A new student residence under construction on the University of British Columbia campus will be one of the tallest wood buildings in the world. UBC says the 18-storey structure builds on the university’s commitment to sustainability and innovation. The eco-friendly structure will stand 53 metres tall and house more than 400 students after its completion, planned for 2017.
Building code regulations in B.C. cap the height of wood buildings at six stories, but exceptions are made for structures created with innovative materials – in this case, mass timber, defined as large dimension engineered wood products including glue-laminated columns and cross-laminated timber floor panels. Proponents of mass timber construction say it is more eco-friendly than using steel or concrete, which emit large amounts of carbon dioxide in their manufacture. Wood, on the other hand, stores carbon dioxide.
The new building is part of an overall plan to add more student residences on campus while supporting local industries, says John Metras, managing director of manufacture and development at UBC. The $51.5-million tower will be funded mainly from student residence fees with some external funding coming from government and private agencies, including Natural Resources Canada and the Canadian Wood Council. This will help to cover the extra costs associated with using a material for the first time, says Mr. Metras.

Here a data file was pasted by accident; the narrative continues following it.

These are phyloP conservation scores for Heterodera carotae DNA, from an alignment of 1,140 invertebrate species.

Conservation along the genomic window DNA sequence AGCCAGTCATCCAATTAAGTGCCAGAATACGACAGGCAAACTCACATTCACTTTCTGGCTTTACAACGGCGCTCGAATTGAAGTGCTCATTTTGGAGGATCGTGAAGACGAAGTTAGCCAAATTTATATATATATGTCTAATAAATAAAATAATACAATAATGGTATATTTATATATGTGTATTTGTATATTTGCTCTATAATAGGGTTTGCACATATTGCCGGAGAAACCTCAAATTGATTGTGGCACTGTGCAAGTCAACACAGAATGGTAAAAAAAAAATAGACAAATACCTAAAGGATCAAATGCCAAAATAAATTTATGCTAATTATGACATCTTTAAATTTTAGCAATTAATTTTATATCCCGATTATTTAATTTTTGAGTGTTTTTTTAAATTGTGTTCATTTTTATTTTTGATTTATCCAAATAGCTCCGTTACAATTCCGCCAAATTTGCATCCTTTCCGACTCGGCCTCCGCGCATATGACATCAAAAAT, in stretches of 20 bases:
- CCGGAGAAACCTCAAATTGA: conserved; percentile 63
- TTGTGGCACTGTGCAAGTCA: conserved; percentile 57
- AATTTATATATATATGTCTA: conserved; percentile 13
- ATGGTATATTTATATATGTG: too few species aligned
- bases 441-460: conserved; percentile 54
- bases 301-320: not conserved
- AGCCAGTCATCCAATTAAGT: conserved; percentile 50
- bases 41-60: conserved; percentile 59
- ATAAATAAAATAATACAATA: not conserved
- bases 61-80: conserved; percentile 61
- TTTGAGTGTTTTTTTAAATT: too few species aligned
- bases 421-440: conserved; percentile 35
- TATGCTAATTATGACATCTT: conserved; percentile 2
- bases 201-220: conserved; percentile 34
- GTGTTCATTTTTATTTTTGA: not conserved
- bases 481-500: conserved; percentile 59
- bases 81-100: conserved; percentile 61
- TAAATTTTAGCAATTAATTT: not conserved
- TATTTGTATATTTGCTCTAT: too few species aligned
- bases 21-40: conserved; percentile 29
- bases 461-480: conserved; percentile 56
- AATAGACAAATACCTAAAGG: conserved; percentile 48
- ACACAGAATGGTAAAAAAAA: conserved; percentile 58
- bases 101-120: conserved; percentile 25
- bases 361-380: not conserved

Some within the construction industry are critical of tall wood buildings because of concerns they may be a fire hazard. To ease these concerns, UBC has taken extra precautions to prevent the spread of fire, including wrapping the walls with three to four layers of protective drywall and capping floors with a concrete topping.
A large wood building under construction in Kingston, Ont., made news when it burned to the ground in a spectacular ball of flames two years ago. But, Mr. Metras says the UBC building does not face the same fire risks as the one in Kingston.
“It’s important to understand this is a mass timber structure. In Kingston, it was 2×4 construction, which has much greater risk for fire,” he says. “Mass timber does not easily ignite and if it does ignite, it typically extinguishes quite quickly. The wood maintains its structural integrity and just chars on the outside.”
The building will also provide study opportunities for UBC researchers and graduate students who will monitor the progress of the building and study mass timber as a building material. This is not the first wood building the university has built and, says Mr. Metras, it won’t be the last. “This is really the next step for us in the evolution of mass timber structures.”